The SynJet Project - It sucks and blows

Aibohphobia

aka James
Original poster
Feb 22, 2015
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A year ago I had looked into alternative air cooling options for GPUs since I wanted something quieter than the blower fans on my reference 980s but since I'm running SLI in a small case I still wanted them to exhaust out the rear and I came across these interesting air movers called SynJets, developed by a company called Nuventix (which was acquired by Aavid Thermalloy)

Here's a overview of how it works:

Basically, it's like a pair of bellows, a diaphragm inside the unit oscillates back and forth and on the downstroke it moves quickly and expels a high-velocity burst of air out the nozzle, then on the upstroke it moves slowly to intake air into the chamber.

This has a few advantages, namely the lack of bearing that will wear out and more compact form factors.

The main question I had was noise level and performance and since there wasn't an easy way to mount one to a GPU I put the idea on hold.

But recently @Tek Everything reviewed the Corsair H5 SF and a major complaint he had with the unit was the blower fan was way too loud, even at idle. There's not too many fan replacement options due to the form factor of the radiator though, which was originally designed by Asetek to be used with 40mm fans so it could fit in a 1U server chassis.

So I started thinking if it would be possible to combine one of these SynJets with the radiator from the H5 SF:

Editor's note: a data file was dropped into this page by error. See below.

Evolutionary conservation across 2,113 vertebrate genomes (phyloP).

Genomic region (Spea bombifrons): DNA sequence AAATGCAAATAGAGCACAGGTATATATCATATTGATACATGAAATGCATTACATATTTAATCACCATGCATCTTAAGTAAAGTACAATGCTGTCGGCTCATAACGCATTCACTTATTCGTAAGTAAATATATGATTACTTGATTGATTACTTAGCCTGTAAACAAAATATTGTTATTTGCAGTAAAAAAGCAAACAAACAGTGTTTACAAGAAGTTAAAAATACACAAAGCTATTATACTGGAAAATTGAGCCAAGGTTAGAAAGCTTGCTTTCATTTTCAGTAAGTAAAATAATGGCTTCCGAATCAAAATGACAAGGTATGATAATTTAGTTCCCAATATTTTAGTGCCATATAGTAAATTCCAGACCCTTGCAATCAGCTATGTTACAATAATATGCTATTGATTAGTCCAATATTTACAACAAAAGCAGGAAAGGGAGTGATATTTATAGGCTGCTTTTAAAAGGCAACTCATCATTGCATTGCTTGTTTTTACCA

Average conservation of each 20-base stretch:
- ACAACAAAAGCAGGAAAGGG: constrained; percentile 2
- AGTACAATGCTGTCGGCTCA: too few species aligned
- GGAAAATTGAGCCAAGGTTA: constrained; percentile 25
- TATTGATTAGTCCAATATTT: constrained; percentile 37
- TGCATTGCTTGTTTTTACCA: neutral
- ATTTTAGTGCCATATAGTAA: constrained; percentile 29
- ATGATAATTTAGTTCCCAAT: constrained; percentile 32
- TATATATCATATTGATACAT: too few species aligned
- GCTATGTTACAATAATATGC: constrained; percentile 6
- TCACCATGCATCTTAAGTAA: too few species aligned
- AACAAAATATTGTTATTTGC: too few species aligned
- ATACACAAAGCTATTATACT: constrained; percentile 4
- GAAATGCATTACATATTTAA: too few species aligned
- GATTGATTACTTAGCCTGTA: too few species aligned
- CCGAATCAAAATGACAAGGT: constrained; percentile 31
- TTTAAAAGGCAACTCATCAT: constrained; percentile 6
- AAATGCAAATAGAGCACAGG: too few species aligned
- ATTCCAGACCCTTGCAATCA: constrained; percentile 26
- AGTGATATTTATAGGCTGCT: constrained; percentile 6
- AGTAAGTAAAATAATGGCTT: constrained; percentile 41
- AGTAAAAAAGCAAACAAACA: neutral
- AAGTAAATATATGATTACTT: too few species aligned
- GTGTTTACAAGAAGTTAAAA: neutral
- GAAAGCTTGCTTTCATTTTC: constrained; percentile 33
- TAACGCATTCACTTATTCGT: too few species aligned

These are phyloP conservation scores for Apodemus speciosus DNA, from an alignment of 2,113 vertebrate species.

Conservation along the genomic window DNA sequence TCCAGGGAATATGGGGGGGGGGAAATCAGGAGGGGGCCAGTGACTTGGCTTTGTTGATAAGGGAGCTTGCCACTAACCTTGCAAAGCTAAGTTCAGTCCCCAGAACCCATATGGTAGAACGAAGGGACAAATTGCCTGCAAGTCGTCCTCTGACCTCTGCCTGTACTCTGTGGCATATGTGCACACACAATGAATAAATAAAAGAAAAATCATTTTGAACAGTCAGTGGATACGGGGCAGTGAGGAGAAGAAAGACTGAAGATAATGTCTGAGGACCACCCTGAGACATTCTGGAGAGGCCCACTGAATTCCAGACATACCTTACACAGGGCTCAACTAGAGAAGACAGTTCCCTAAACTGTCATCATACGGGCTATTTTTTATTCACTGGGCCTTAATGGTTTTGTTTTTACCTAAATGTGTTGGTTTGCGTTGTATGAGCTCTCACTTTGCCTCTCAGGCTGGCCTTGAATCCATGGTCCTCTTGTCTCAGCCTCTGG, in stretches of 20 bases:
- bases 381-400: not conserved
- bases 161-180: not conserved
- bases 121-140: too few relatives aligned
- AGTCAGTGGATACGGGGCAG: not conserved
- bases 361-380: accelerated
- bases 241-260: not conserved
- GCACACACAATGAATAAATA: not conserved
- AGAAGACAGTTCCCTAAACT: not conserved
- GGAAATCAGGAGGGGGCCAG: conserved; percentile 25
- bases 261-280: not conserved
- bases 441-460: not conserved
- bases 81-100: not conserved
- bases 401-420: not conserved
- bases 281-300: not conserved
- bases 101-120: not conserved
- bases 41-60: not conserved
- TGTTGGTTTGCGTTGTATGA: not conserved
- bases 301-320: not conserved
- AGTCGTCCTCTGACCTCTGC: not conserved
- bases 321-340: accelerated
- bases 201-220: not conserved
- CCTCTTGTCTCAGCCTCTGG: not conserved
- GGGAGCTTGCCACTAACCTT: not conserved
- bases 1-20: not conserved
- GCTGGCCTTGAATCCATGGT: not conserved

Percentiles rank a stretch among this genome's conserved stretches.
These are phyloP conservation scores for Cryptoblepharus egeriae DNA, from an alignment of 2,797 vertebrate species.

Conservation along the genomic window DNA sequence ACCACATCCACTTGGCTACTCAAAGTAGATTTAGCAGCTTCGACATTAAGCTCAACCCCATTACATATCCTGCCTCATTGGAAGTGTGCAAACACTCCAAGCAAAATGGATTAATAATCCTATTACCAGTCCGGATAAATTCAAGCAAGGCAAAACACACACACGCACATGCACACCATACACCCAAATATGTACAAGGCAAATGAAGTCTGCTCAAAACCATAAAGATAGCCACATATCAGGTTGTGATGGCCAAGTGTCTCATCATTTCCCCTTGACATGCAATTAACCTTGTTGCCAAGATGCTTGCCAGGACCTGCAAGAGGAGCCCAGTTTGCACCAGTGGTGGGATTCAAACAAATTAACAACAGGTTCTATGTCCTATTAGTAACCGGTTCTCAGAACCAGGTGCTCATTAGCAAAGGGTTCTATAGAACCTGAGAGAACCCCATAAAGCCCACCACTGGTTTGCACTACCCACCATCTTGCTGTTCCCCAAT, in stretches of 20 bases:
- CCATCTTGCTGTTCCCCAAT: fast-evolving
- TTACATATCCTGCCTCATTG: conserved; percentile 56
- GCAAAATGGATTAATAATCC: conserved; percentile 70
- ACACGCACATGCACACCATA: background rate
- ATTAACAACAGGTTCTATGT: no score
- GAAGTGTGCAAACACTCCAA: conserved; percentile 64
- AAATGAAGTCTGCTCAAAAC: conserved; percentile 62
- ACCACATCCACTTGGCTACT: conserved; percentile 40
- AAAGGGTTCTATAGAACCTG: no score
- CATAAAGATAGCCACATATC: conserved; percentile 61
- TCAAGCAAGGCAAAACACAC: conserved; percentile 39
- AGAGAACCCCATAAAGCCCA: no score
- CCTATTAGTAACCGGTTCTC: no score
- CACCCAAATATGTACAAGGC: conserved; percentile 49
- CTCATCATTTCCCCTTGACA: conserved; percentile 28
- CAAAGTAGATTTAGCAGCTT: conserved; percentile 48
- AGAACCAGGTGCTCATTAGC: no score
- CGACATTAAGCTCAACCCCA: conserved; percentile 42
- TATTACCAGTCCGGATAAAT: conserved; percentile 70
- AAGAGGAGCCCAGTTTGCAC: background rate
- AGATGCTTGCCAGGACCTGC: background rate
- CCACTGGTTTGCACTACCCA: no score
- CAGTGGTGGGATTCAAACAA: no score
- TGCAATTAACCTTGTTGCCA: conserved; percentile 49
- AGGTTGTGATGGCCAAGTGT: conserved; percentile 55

It seemed feasible and I had been curious about using these things for SFF cooling for some time so I went ahead and ordered two for testing.


Here is one next to a 120mm Gentle Typhoon

Next I had to crimp pins onto the wire harnesses (which are sold separately BTW) so they could be plugged into a motherboard header.


This is a rough noise comparison between the Noctua NF-P12 PWM and the Aavid Thermalloy SynJet XFlow X42 12V PWM.

Note: This was recorded using an iPhone 6 from ~250mm (10in) away. The ambient noise level was pretty low so the white noise you hear (especially in the SynJet at 50% clip) is just that, the noise floor of the microphone.

Not the quietest or smoothest sounding things in the world but not terrible, especially at lower speeds.

One interesting thing I noticed about them during this testing is the airflow is very focused. At about .5m away the "beam" of air is only about .25m across. Measured perpendicular to the plane of the nozzles.

Then I did some brief testing on my i7 4771 in my M1 with the Noctua C12 heatsink:



Even with the SynJets at full speed the CPU would thermal throttle after several minutes of Prime95 Blend 8-threads, though only to 3.6-3.8GHz from the normal 3.9GHz. Ambient was ~20°C and the CPU was getting to 78°C. This arrangement is far from ideal though since most of the heatsink array isn't getting airflow from the SynJets.